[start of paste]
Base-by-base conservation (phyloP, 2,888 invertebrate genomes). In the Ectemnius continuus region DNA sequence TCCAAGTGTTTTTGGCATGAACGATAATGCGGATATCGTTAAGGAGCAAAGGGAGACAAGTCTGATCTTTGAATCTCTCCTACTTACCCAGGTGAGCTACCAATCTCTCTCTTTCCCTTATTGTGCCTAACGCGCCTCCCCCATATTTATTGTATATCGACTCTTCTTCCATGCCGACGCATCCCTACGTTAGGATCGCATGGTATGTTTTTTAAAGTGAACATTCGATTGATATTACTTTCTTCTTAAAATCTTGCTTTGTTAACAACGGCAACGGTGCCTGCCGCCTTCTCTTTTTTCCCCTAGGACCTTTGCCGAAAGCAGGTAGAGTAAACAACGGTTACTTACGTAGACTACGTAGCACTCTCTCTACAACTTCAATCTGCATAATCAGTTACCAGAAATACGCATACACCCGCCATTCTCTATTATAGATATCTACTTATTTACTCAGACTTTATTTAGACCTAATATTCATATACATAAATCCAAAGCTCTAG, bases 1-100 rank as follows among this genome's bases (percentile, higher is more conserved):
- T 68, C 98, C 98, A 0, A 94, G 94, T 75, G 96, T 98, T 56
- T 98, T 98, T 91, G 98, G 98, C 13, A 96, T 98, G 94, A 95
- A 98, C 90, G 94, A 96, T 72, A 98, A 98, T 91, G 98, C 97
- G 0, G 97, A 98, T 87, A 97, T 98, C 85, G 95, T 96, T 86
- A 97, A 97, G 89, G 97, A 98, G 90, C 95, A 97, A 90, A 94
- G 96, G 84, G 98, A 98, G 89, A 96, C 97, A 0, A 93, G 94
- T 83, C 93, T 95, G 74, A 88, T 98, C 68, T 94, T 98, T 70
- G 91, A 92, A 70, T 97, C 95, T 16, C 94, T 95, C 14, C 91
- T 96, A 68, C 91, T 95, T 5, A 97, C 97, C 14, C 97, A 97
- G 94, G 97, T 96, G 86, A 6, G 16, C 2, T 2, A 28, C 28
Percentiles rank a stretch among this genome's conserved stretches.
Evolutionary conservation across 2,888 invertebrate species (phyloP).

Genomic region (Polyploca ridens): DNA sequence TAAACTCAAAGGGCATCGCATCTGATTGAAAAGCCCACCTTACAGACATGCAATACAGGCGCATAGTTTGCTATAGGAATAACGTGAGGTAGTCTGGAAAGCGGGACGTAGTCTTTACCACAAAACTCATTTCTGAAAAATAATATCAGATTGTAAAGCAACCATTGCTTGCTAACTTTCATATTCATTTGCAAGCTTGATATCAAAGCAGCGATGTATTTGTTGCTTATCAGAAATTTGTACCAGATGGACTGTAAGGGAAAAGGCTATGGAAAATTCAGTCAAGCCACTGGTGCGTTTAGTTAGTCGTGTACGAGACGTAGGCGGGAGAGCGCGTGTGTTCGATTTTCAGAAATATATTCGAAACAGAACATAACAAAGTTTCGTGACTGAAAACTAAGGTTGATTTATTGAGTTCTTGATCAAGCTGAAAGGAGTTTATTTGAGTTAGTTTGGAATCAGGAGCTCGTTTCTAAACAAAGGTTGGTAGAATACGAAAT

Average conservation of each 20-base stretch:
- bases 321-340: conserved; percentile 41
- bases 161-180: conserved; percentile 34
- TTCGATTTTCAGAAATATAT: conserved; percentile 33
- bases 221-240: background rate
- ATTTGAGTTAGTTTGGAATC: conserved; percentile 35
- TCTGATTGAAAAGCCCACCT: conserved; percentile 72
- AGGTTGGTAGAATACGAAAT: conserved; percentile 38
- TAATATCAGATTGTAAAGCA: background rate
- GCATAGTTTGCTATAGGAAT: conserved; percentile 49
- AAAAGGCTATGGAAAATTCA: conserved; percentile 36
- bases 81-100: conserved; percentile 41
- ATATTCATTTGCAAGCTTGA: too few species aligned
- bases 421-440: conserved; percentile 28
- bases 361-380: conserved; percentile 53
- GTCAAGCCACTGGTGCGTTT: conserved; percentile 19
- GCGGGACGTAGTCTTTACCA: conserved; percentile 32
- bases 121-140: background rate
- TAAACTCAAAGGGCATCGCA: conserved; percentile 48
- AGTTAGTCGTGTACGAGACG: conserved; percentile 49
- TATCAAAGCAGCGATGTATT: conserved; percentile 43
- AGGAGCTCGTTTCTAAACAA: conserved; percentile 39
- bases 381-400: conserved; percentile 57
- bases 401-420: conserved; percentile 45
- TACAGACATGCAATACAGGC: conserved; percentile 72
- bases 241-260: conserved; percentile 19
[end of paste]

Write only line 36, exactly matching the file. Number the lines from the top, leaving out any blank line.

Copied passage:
- AGGAGCTCGTTTCTAAACAA: conserved; percentile 39